Election symbols: Silent messaging plays a big role in Indian politics

As with all symbols, though, the symbolism of party insignia is also open to interpretation.
As with all symbols, though, the symbolism of party insignia is also open to interpretation.

Summary

  • As elections begin, the silent messages of political parties gain salience across India. Let’s admit it: A party symbol can speak a thousand words. It’s also what a voter usually spots first on the ballot.

Indian elections get underway this Friday with polling booths thrown open for us to pick members of the 18th Lok Sabha. As voters scan the list of candidates on electronic voting machines, looking for which button to press, we can safely assume that party symbols will catch their attention before they can read the names of people in the fray. In many cases, that will be the only cue needed for a vote to be cast. The use of easy-to-identify symbols goes back to India’s early years of low literacy. While over three-fourths of all adults are now classified as literate, the value of these symbols has not diminished. It may even have gone up in recent elections marked by the rise of the Bharatiya Janata Party (BJP), given that many electors see a vote for the ruling party as a vote for Prime Minister Narendra Modi’s leadership. For such voters, spotting the BJP’s lotus symbol on ballots is what matters. The same advantage may also work for opposition parties. The Congress’s hand symbol, for example, could also attract votes by means of a visual cue, without names needing to be read. Symbol salience is the equivalent of brand recognition, clearly, which explains the prominence given to these icons in party publicity material. As with all symbols, though, the symbolism of party insignia is also open to interpretation.

The BJP’s lotus offers vast scope for a semiotic study. As a flower, it can cue thoughts of a bloom in fortunes, for example, which squares rather well with its campaign theme of development and aim of a ‘Viksit Bharat’ (developed India) by 2047. As a particular type of flower, known for sprouting rapidly across a pond of water once it takes root, it also evokes a sense of expansion. Comments on the party’s lotus-like proliferation since the early 1990s have been common, especially in Hindi. The ruling party’s archrival, the Indian National Congress, has also enjoyed high levels of recognition across India by virtue of its election symbol. It comes in handy to position the Congress in popular perception as a party offering a helping hand. By coincidence or not, this seems in sync with the grand old party’s welfare orientation. It also lends itself to advertising propositions. “Haath badlega haalat," is its ad-line for these polls: The hand will change circumstances. While a hand that symbolizes agency (as a doer) may remind economists of a debate on state intervention, given that the free market is supposed to work at the behest of an ‘invisible hand,’ a palm held up can more generally be interpreted as a human gesture that signals assurance. This reading of the Congress symbol also conforms with the party’s promise of ‘nyay’ or justice, an abstract value that can be sought to be assured at many levels in multiple contexts. Think of social justice, for example, alternate approaches to which have animated identity politics since the early 1990s.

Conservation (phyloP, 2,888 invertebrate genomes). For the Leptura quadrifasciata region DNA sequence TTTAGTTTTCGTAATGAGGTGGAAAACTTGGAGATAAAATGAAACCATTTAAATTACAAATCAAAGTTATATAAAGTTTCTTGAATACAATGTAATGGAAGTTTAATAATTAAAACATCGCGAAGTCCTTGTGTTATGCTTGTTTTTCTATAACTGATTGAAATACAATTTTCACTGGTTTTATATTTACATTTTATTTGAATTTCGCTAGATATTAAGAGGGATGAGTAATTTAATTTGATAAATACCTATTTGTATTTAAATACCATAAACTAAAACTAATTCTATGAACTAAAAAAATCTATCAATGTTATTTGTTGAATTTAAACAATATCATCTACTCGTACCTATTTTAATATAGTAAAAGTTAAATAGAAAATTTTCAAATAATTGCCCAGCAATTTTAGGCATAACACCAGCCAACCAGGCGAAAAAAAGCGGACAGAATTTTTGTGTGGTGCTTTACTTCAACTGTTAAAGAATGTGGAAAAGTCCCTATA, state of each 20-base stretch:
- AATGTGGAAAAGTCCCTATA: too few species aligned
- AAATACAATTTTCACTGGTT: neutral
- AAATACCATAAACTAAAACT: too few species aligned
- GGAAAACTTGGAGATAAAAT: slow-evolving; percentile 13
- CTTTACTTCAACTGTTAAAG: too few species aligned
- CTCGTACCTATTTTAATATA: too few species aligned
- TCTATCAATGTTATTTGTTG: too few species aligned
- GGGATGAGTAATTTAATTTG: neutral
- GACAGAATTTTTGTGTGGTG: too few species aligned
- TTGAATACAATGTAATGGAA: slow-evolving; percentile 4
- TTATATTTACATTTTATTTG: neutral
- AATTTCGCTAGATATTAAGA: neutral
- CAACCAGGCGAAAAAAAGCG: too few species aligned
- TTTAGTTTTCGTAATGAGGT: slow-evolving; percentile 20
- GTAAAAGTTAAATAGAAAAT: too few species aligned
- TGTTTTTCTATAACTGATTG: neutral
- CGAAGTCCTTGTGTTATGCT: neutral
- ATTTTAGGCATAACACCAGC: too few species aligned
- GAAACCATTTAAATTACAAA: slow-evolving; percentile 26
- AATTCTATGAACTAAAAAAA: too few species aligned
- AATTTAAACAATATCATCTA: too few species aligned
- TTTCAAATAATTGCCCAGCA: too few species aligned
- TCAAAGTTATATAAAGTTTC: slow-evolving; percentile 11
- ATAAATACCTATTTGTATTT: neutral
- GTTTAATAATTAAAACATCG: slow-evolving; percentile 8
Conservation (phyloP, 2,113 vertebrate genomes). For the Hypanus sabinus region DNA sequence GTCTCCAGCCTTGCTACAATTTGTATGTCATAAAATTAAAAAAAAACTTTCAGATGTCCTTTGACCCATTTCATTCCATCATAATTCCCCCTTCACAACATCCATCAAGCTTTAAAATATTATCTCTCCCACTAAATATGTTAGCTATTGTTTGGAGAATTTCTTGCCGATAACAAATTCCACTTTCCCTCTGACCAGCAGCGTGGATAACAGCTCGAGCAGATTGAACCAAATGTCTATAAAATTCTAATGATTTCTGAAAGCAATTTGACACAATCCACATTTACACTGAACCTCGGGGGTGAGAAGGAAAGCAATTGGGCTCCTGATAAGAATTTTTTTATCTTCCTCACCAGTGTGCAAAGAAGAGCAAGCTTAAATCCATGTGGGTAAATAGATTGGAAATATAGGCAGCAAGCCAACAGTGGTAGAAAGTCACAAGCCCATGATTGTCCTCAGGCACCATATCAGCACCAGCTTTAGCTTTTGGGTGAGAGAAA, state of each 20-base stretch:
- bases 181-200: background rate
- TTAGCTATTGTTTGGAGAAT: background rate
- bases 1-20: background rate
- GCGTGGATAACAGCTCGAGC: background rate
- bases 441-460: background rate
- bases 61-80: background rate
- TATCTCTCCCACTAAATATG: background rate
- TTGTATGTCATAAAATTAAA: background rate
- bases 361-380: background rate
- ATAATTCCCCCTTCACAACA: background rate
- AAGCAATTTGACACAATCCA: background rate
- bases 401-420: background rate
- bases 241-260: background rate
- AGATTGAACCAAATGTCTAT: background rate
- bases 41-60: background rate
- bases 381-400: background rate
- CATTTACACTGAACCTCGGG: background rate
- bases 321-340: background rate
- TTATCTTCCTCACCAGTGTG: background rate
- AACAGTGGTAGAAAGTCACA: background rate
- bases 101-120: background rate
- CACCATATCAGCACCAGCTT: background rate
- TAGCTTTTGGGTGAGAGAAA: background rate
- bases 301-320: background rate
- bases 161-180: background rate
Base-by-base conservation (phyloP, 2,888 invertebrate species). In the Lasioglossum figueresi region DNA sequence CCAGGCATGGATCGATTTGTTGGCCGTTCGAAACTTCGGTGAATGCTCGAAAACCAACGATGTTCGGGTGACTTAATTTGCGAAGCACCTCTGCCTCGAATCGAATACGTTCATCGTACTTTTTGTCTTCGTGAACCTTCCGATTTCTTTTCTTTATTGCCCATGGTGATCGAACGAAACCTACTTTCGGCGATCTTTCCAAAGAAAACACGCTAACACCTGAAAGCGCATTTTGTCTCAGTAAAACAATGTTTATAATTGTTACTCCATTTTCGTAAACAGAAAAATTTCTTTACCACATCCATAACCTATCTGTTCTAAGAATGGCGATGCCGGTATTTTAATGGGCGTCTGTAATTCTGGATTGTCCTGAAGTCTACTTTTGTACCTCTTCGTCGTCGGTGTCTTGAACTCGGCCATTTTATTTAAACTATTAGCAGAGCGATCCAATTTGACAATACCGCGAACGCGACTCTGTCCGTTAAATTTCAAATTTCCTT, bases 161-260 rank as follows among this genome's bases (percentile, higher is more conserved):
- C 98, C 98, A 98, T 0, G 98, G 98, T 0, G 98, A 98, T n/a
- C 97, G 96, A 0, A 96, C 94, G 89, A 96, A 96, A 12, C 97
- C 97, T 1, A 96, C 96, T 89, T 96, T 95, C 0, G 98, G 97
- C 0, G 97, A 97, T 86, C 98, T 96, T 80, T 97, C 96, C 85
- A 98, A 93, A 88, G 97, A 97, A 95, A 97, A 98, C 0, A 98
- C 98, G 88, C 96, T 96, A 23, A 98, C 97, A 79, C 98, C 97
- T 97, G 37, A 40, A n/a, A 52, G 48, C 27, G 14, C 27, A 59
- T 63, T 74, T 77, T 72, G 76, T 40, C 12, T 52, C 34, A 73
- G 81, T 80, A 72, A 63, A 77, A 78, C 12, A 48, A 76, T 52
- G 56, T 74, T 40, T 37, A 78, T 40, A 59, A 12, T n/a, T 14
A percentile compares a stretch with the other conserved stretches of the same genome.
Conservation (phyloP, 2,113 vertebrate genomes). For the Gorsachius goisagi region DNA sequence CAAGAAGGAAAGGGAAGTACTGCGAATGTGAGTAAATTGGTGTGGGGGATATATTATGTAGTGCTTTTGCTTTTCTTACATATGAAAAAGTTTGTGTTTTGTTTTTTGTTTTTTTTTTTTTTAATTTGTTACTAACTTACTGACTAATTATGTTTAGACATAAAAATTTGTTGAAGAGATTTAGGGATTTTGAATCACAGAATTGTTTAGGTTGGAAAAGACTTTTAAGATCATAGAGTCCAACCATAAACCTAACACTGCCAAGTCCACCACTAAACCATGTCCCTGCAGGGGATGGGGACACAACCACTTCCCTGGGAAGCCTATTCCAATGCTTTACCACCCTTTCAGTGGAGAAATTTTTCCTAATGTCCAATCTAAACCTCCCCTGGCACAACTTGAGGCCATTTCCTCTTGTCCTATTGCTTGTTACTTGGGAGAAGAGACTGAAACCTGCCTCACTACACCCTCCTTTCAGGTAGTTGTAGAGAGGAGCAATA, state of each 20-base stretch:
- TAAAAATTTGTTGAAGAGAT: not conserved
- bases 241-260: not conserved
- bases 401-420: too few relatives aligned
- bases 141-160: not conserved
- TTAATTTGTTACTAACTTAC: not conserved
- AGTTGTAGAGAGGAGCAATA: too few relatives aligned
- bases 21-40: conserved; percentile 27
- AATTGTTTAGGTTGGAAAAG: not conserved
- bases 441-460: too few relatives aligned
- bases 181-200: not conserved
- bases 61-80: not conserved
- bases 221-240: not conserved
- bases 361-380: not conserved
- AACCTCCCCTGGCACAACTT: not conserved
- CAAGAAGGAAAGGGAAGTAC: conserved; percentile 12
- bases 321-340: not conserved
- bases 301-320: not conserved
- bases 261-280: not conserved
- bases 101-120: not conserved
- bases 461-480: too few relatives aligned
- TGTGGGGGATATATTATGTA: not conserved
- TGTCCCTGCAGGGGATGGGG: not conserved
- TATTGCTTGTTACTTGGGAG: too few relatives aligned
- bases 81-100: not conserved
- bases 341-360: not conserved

Party symbols are powerful. Which is why retaining the original is so crucial to the warring factions of parties that split. These symbols hold the key to party recognition. Decades ago, Marxists were lucky to get the Communist icon of a sickle, hammer and star. In 2022, only one part of a divided Shiv Sena could claim its bow-and-arrow, resulting in a wrangle over it. Party symbols are also useful. Which is why they often get deployed literally. Samajwadi Party leaders don’t miss a chance to cycle around. Aam Aadmi Party supporters use its broom as a clean-up call. Silent messaging works. It’s why lotuses are flourishing on walls and hands of solidarity are in the air.

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